Wednesday 16 November 2022

Double Review: 'Stumpwork' by Dry Cleaning and 'Hellfire' by black midi

You’ve heard of mumble rap. But what about ramble rock? Yes, that’s the term I’m now using to describe these types of bands (it’s better than ‘windmill scene’).

Dry Cleaning and black midi (their name is all lowercase – I’m not just being lazy with the caps lock button) are both part of a growing movement of UK rock bands delivering sardonic spoken word over post-punk-flavoured guitars (i.e. what I call ‘ramble rock’). Despite the market for these types of bands becoming increasingly saturated, both Dry Cleaning and black midi have found a way to stand out from the crowd. In fact, their new albums Stumpwork and Hellfire are very different to one another. Stumpwork is an intimate, personal, scatterbrain portrait of everyday life. Hellfire meanwhile is theatrical, extravagant, conceptual fiction about death and beyond. Together, they represent two ends of the ramble rock spectrum.

Which album shall I focus on first? Let’s start with Dry Cleaning’s Stumpwork. I never got round to listening to Dry Cleaning’s debut album New Long Leg in 2021, but I have since listened to the record, and it slaps. Florence Shaw’s unique vocals won me over – her calm deadpan delivery is so different to her unhinged shouty peers, and I love her poetic lyrics that alternate between hilariously mundane and surprisingly profound.

Stumpwork features pretty much the same style of entertaining spoken word poetry, but with a few slight changes. Firstly, there are more melodic moments of singing this time around (albeit in the same signature deadpan tone). The lyrics meanwhile feel a little looser – the tracks contain even more comical non-sequiturs than before (including ‘they call him Sensual Steve for a reason’ and ‘I will risk slow death for Chinese spring roll’), while still weaving in some deeper themes. The track ‘No Shoes For The Rain’ does border on being a little too rambling with its ‘I don’t know’s, ‘raa raa raa’s and ‘oh’s, but there are still some witty lines about life in the pandemic that it keep it captivating: ‘I’ve seen your arse, but not your mouth/ that’s normal now’.

The more varied instrumentation is probably the most exciting change-up on this album. I did enjoy the moody Siouxsie-and-the-Banshees-esque guitars of New Long Leg, and there are plenty more of those on Stumpwork, but it’s fun to hear the band exploring new sounds. The vaporwave synths and jazzy clarinet of ‘Anna Calls From The Arctic’ are a really unique mixture, and the funky bass and wailing sax of ‘Hot Penny Day’ bring a nice change of pace. It would be cool to see Dry Cleaning expanding their instrumental palette out even further in the future.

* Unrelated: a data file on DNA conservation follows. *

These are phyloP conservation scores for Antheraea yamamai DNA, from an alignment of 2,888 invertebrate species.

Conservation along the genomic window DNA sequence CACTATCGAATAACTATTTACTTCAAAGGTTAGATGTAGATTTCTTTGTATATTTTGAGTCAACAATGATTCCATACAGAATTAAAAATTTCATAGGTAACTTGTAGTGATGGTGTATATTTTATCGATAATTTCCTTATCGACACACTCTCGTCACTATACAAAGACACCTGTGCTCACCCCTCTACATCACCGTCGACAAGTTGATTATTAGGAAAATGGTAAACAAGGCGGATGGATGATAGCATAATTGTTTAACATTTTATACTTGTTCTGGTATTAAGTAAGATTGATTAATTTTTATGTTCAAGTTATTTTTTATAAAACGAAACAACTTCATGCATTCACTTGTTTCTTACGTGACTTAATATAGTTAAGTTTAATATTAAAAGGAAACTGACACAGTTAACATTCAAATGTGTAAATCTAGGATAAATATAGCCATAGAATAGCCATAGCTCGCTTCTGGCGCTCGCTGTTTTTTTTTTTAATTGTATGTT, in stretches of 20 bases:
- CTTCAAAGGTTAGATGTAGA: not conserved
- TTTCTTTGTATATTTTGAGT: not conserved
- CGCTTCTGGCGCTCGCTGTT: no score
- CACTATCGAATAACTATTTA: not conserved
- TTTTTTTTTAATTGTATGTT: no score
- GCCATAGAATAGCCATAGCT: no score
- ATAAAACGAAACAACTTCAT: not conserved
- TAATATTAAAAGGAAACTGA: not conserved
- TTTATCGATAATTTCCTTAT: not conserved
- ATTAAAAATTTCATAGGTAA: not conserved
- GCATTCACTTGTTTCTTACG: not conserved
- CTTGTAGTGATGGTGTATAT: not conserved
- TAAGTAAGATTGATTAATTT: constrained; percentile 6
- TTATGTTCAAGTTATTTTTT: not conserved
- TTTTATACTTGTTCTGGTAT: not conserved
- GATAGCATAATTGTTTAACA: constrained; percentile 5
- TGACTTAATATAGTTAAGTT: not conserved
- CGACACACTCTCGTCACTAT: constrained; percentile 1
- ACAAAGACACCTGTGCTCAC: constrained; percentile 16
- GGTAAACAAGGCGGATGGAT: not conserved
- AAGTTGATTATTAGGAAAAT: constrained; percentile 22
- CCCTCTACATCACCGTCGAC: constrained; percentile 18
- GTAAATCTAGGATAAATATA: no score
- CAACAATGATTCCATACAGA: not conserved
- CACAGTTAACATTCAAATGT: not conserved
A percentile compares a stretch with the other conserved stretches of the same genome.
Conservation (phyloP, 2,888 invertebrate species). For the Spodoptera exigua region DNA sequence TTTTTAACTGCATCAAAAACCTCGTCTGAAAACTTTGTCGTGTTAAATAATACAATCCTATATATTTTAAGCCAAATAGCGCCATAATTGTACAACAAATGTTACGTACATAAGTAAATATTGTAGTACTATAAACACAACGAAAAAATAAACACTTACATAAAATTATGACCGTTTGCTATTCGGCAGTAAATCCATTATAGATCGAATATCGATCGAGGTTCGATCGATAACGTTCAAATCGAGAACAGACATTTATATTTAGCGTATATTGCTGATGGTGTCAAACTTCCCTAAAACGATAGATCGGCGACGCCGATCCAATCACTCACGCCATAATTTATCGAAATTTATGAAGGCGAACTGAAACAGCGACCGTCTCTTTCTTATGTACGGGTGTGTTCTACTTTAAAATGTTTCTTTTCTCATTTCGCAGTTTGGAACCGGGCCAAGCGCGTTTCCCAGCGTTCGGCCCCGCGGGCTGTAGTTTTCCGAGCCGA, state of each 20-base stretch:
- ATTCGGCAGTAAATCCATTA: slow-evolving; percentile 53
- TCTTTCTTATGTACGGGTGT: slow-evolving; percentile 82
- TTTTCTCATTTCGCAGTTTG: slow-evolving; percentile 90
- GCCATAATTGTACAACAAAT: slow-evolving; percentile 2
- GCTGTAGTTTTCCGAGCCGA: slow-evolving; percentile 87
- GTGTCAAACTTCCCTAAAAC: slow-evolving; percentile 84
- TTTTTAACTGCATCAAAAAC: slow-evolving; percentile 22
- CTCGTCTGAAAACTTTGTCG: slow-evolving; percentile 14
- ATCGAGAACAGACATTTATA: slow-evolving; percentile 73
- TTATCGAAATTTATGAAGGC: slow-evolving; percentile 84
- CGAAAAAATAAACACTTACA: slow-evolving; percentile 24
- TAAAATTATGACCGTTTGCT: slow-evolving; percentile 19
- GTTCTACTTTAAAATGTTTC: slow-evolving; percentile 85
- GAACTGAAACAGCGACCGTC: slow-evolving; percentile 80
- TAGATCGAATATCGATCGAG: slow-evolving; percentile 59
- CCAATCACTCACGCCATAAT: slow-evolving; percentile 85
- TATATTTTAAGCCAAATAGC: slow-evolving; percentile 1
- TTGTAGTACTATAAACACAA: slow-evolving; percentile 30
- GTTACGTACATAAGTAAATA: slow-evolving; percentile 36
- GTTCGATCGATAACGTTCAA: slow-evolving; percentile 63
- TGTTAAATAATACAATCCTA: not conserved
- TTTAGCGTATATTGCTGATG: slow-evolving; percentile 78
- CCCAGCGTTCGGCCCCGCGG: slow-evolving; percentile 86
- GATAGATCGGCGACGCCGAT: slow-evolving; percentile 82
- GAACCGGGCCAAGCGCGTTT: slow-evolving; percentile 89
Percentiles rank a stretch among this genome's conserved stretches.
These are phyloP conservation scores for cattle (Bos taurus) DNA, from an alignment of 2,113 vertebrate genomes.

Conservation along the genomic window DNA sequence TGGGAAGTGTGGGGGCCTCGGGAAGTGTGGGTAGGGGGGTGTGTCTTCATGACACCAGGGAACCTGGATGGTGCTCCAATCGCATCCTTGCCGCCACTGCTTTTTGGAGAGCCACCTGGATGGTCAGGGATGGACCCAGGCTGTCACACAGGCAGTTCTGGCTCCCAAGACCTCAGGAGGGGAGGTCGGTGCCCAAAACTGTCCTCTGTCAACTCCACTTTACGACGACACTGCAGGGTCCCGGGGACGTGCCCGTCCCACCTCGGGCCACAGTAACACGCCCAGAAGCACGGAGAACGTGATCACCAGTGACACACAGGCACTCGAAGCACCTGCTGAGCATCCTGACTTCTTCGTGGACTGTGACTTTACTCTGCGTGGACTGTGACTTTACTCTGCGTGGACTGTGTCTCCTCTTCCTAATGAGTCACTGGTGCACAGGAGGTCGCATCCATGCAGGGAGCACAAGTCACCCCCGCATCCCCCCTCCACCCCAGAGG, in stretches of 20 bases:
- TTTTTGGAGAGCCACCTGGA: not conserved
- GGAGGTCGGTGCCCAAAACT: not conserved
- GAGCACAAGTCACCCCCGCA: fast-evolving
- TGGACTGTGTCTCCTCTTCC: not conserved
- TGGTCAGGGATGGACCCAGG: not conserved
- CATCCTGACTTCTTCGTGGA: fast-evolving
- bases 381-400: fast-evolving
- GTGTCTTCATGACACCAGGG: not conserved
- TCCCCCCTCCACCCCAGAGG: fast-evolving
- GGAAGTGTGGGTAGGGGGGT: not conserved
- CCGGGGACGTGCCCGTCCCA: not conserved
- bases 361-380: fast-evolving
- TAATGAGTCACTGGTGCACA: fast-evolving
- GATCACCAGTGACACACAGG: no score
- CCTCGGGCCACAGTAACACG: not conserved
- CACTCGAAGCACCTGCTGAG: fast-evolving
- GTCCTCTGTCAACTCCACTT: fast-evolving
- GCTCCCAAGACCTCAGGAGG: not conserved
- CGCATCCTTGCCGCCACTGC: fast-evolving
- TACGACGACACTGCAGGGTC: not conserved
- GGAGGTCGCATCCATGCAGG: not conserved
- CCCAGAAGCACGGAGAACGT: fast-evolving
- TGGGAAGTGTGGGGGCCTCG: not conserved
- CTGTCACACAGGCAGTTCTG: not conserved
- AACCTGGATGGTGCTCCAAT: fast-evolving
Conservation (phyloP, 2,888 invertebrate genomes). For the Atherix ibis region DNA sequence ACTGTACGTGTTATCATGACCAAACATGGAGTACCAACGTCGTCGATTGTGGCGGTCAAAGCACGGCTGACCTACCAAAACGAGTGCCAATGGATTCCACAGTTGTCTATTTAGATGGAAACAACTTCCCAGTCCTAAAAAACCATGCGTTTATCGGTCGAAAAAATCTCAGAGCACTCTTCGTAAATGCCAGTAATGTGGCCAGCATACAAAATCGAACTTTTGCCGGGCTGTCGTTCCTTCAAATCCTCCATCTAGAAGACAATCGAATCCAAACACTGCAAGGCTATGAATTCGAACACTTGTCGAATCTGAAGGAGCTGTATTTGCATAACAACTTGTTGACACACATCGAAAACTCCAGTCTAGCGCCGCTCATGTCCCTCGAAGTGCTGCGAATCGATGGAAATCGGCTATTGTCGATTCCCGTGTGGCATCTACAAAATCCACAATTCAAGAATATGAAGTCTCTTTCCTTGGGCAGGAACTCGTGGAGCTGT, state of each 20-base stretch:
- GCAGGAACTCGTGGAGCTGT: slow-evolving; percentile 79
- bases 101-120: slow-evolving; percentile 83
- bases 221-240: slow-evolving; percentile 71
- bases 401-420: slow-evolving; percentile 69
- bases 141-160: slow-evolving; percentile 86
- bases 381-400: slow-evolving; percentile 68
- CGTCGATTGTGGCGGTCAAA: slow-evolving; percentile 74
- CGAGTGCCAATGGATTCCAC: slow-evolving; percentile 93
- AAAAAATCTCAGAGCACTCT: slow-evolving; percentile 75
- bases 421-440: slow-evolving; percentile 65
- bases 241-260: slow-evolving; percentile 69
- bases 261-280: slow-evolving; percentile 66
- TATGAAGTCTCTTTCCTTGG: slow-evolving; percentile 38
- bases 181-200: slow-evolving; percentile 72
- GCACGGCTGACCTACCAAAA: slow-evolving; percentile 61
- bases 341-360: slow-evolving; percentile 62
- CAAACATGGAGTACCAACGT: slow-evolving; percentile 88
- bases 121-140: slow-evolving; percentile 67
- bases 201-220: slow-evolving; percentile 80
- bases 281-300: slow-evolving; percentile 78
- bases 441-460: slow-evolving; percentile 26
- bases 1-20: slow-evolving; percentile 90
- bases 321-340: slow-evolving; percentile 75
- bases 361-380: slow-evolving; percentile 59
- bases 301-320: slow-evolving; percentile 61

All in all, there’s nothing I really dislike about this album (other than the hairy bar of soap on the cover, which is GROSS). That said, I do feel Dry Cleaning have it in them to put out something even better – perhaps with even more colourful instrumentation and a stronger overarching theme.

Now for black midi’s Hellfire. This is the band’s third album. They’ve evolved a lot since their 2019 math-rock/post-punk debut Schlagenheim, taking a jazzier approach on their second album Cavalcade (which I reviewed on this blog!) and now going full-on Broadway on Hellfire (with some prog rock, jazz and even flamenco thrown in too). Their last album had its manic tracks like ‘John L’, but this album feels more consistently hectic. This is particularly the case with the instrumentation – while there are no free jazz breakdowns this time around as there were on Cavalcade’s ‘John L’, there are the speedy arpeggios of ‘Sugar/Tzu’ that play out like an out-of-control ferris wheel and the angry thrash metal passage of ‘Welcome To Hell’ that plays out like a battle charge into machine gun fire.

This theatrical instrumentation is a lot of fun, but as with Dry Cleaning, the vocals are a big part of what makes this band truly unique. Geordie Greep’s unusual accent and cabaret delivery make him stand out amongst his ramble rock peers (who can at times can sound a little too much like Mark E Smith and David Byrne impersonators). I do think Cavalcade featured a little too much serious jazz crooning from Greep, whereas Hellfire sees him balancing it out with more zany rapidfire spoken-word (arguably the only post punk influence left on this album). As for the lyrics, I absolutely love the wild narratives taking place in these tracks, even I haven’t yet worked out the relationship between all the kooky characters including Tristan Bongo and Freddy Frost. The stories are peppered with comical lines like ‘I could have been bald with a baby’ that demand you not to take it seriously, but there’s clearly a lot of depth in these lyrics too (closing track ‘27 Questions’ is a prime example, and is a truly epic way to end an album).

black midi also have a second vocalist Cameron Picton who provides singing on ‘Eat Men Eat’ and ‘Still’. His vocals do add some extra dynamics, but I personally feel they’re a bit weak, and they let the album down a bit. Picton is better off sticking to guitar, bass and keys on future records, as this is where he excels – let Greep handle the vocals. Otherwise, there are no faults with the musicianship here. In fact, it’s some of the most ridiculously talented musicianship you’ll here on a rock record this year. I can't imagine where they'll take their talents next. 

Stumpwork by Dry Cleaning: 

Hellfire by black midi: